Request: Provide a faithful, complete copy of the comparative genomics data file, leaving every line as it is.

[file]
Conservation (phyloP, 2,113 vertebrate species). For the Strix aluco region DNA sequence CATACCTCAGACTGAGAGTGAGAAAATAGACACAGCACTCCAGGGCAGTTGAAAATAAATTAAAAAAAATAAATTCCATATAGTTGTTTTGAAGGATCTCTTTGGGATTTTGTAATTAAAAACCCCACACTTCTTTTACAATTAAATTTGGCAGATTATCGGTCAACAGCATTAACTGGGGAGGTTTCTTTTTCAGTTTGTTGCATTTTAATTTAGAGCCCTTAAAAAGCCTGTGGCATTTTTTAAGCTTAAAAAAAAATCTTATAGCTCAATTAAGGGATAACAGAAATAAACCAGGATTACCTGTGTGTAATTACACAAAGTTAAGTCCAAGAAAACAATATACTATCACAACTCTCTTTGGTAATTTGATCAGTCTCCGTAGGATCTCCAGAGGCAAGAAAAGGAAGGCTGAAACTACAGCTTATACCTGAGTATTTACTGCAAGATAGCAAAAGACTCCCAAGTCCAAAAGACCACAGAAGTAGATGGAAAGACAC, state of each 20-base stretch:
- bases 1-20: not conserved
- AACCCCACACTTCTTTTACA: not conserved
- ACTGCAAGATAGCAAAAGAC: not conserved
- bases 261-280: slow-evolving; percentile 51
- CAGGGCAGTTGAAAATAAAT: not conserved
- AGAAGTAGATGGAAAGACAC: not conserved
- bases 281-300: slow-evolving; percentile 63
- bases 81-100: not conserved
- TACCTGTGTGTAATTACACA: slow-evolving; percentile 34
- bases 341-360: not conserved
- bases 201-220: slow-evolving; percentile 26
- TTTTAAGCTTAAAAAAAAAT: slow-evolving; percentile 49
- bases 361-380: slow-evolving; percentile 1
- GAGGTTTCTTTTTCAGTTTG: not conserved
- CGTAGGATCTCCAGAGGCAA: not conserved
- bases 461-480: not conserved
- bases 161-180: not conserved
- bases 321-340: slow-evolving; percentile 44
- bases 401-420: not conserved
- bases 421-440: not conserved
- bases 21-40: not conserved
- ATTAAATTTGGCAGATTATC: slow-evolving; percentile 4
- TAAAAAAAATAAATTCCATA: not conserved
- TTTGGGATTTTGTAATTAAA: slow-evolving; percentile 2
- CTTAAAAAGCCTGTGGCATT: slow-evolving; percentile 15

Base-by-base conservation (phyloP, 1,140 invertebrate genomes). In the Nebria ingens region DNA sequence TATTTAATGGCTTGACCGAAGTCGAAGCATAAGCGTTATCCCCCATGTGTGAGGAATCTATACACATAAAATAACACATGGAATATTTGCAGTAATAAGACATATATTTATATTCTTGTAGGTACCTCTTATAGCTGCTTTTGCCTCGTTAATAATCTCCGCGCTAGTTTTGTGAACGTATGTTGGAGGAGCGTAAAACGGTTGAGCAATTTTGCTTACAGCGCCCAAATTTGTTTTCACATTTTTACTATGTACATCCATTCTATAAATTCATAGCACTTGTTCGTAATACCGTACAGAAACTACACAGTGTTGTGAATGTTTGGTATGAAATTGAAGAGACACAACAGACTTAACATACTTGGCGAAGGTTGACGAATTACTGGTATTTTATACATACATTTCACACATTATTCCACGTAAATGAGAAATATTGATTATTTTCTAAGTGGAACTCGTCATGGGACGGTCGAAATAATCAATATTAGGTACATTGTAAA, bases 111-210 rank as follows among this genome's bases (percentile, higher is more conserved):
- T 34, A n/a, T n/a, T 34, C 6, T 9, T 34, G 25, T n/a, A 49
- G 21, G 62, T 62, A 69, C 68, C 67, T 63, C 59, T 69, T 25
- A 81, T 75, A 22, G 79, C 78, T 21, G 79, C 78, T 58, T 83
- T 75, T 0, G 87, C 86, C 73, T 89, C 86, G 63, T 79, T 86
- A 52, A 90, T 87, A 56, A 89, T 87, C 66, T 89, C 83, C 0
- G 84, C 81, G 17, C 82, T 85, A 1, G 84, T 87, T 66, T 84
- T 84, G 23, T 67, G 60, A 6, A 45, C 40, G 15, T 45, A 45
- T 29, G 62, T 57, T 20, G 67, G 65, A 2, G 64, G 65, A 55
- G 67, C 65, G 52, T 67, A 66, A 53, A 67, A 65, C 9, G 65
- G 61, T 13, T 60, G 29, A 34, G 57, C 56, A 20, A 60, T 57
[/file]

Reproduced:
Conservation (phyloP, 2,113 vertebrate species). For the Strix aluco region DNA sequence CATACCTCAGACTGAGAGTGAGAAAATAGACACAGCACTCCAGGGCAGTTGAAAATAAATTAAAAAAAATAAATTCCATATAGTTGTTTTGAAGGATCTCTTTGGGATTTTGTAATTAAAAACCCCACACTTCTTTTACAATTAAATTTGGCAGATTATCGGTCAACAGCATTAACTGGGGAGGTTTCTTTTTCAGTTTGTTGCATTTTAATTTAGAGCCCTTAAAAAGCCTGTGGCATTTTTTAAGCTTAAAAAAAAATCTTATAGCTCAATTAAGGGATAACAGAAATAAACCAGGATTACCTGTGTGTAATTACACAAAGTTAAGTCCAAGAAAACAATATACTATCACAACTCTCTTTGGTAATTTGATCAGTCTCCGTAGGATCTCCAGAGGCAAGAAAAGGAAGGCTGAAACTACAGCTTATACCTGAGTATTTACTGCAAGATAGCAAAAGACTCCCAAGTCCAAAAGACCACAGAAGTAGATGGAAAGACAC, state of each 20-base stretch:
- bases 1-20: not conserved
- AACCCCACACTTCTTTTACA: not conserved
- ACTGCAAGATAGCAAAAGAC: not conserved
- bases 261-280: slow-evolving; percentile 51
- CAGGGCAGTTGAAAATAAAT: not conserved
- AGAAGTAGATGGAAAGACAC: not conserved
- bases 281-300: slow-evolving; percentile 63
- bases 81-100: not conserved
- TACCTGTGTGTAATTACACA: slow-evolving; percentile 34
- bases 341-360: not conserved
- bases 201-220: slow-evolving; percentile 26
- TTTTAAGCTTAAAAAAAAAT: slow-evolving; percentile 49
- bases 361-380: slow-evolving; percentile 1
- GAGGTTTCTTTTTCAGTTTG: not conserved
- CGTAGGATCTCCAGAGGCAA: not conserved
- bases 461-480: not conserved
- bases 161-180: not conserved
- bases 321-340: slow-evolving; percentile 44
- bases 401-420: not conserved
- bases 421-440: not conserved
- bases 21-40: not conserved
- ATTAAATTTGGCAGATTATC: slow-evolving; percentile 4
- TAAAAAAAATAAATTCCATA: not conserved
- TTTGGGATTTTGTAATTAAA: slow-evolving; percentile 2
- CTTAAAAAGCCTGTGGCATT: slow-evolving; percentile 15

Base-by-base conservation (phyloP, 1,140 invertebrate genomes). In the Nebria ingens region DNA sequence TATTTAATGGCTTGACCGAAGTCGAAGCATAAGCGTTATCCCCCATGTGTGAGGAATCTATACACATAAAATAACACATGGAATATTTGCAGTAATAAGACATATATTTATATTCTTGTAGGTACCTCTTATAGCTGCTTTTGCCTCGTTAATAATCTCCGCGCTAGTTTTGTGAACGTATGTTGGAGGAGCGTAAAACGGTTGAGCAATTTTGCTTACAGCGCCCAAATTTGTTTTCACATTTTTACTATGTACATCCATTCTATAAATTCATAGCACTTGTTCGTAATACCGTACAGAAACTACACAGTGTTGTGAATGTTTGGTATGAAATTGAAGAGACACAACAGACTTAACATACTTGGCGAAGGTTGACGAATTACTGGTATTTTATACATACATTTCACACATTATTCCACGTAAATGAGAAATATTGATTATTTTCTAAGTGGAACTCGTCATGGGACGGTCGAAATAATCAATATTAGGTACATTGTAAA, bases 111-210 rank as follows among this genome's bases (percentile, higher is more conserved):
- T 34, A n/a, T n/a, T 34, C 6, T 9, T 34, G 25, T n/a, A 49
- G 21, G 62, T 62, A 69, C 68, C 67, T 63, C 59, T 69, T 25
- A 81, T 75, A 22, G 79, C 78, T 21, G 79, C 78, T 58, T 83
- T 75, T 0, G 87, C 86, C 73, T 89, C 86, G 63, T 79, T 86
- A 52, A 90, T 87, A 56, A 89, T 87, C 66, T 89, C 83, C 0
- G 84, C 81, G 17, C 82, T 85, A 1, G 84, T 87, T 66, T 84
- T 84, G 23, T 67, G 60, A 6, A 45, C 40, G 15, T 45, A 45
- T 29, G 62, T 57, T 20, G 67, G 65, A 2, G 64, G 65, A 55
- G 67, C 65, G 52, T 67, A 66, A 53, A 67, A 65, C 9, G 65
- G 61, T 13, T 60, G 29, A 34, G 57, C 56, A 20, A 60, T 57